Coming out of the closet was seen as the surest route to widespread conversion among the public and its “leaders.” Speaker after speaker termed such declara-
tions—whether public or, daunting enough in many cases, just to family, friends and peers-as the way to marshal political power and combat the negative stereotypes the government has been promulgating for the past 65 years. Declaring that protecting patients’ rights is “our highest priority,” Stroup nonetheless said, “We have to move beyond medical use.... There are 19 million people just like me who are smoking for the fun of it.”
Florida lawyer Norm Kent, a magazine publisher, medical user and member of NORML’s board, said that the “PR battle right now is being won by the Partnership for a Drug-Free America. We must learn from the gay community and present ourselves as normal people leading normal lives.”
A few speakers did so present themselves. Computer millionaire John Gilmore, who has pledged $1 million annually over the next 10 years to end prohibition, made a stark declaration. Along with pot, he said he’s taken “mushrooms and LSD and various other things, and they changed my worldview and informed me how to be in the world.” He said that drugs allowed him to question the fixed reality he encountered, which led to the computer breakthroughs that made him a wealthy man. ‘Tm a better person in the world because I took drugs,” he added.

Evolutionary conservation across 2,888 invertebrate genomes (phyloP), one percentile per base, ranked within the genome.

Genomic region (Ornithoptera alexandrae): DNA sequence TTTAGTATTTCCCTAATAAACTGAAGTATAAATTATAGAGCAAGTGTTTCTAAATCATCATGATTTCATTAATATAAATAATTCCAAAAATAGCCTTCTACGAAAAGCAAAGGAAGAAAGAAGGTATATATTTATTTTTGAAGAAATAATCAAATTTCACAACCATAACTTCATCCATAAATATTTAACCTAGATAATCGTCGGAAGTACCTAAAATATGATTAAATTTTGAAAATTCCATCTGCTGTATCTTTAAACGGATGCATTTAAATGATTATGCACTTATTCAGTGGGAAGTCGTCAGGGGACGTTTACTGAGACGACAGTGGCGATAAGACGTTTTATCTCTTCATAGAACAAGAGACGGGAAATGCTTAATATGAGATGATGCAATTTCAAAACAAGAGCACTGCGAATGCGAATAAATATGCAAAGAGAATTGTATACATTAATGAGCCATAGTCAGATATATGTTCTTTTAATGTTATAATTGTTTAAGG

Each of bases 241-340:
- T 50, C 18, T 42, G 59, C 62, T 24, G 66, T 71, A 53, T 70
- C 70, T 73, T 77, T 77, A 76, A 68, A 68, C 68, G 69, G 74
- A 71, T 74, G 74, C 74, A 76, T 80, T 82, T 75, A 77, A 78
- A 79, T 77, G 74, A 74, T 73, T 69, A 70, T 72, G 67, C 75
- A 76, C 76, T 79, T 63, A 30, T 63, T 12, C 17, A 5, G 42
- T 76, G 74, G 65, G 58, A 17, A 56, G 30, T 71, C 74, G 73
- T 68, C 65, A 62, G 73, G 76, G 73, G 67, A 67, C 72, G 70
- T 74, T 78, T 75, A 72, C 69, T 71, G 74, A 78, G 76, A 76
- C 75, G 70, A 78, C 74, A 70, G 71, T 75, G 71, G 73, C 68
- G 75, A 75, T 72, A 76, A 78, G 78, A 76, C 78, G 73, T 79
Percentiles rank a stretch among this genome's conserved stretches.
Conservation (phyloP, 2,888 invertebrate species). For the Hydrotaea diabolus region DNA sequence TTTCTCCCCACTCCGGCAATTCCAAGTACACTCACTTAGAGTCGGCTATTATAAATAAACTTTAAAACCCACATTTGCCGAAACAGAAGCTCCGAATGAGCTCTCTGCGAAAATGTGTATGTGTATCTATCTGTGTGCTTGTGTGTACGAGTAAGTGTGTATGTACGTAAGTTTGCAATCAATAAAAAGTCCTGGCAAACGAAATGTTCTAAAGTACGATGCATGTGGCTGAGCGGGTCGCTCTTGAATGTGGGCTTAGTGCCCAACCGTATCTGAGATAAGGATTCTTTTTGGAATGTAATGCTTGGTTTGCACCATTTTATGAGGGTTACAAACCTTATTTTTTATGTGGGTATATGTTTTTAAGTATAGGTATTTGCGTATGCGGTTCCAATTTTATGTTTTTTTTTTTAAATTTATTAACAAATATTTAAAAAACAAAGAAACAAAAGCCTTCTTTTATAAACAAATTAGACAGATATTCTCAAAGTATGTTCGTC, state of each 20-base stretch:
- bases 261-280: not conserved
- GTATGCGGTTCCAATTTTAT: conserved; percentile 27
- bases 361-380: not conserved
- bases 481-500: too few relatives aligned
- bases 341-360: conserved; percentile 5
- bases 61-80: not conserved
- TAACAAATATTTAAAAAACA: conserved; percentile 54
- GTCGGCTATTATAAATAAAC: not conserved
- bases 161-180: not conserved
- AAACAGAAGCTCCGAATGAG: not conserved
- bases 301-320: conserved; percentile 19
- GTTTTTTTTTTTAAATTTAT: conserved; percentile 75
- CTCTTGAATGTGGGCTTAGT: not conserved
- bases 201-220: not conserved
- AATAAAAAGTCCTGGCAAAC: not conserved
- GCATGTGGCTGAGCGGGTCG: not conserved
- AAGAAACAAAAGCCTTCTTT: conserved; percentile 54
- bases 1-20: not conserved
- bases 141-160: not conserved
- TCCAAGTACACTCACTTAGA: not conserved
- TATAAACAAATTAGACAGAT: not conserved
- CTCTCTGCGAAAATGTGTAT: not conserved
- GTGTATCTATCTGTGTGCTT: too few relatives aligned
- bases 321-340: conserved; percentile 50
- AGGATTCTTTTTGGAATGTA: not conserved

There were frequent analogies to the gay-rights movement, which became a powerful political constituency only when gays emerged from their closet. Ethan Nadelmann pointed out that 40 years ago, before the gay closet door swung open, “Everyone knew homosexuals, they just didn’t know they did.” The only ones they heard of were in the news, busted for solicitation. These days, he said, the only high-school kids smoking pot that people hear of are “the longhairs getting in trouble, not the kids getting scholarships.”
One speaker offered to help smash the closet door. Longtime Bay Area activist Mikki Norris called for people to join her Cannabis Consumers Campaign. Asking people from all walks of life to be photographed and named, she intends to “put a human face on the people who are being scapegoated, to let people see that they’re people just like them.” Saying that the media portrays users as losers, thus allowing the Drug War to continue, Norris admitted the need for an “image upgrade.” To that end and as part of her larger project, she wants to publish the names and photos of 100 well-known individuals in an eventual newspaper ad she has funding commitments for.
Inevitably, perhaps, at a political confab, the wider world kept intruding. People got a lift from Americans for Safe Access’ inaugural action, two climbers who surely would have died if they’d fallen, draping a banner with a defiant medical-marijuana slogan high on a vacant billboard. Debby Goldsberry told HT they stayed up there for hours until arrested, and that they were charged both with trespassing and “mischievousness.”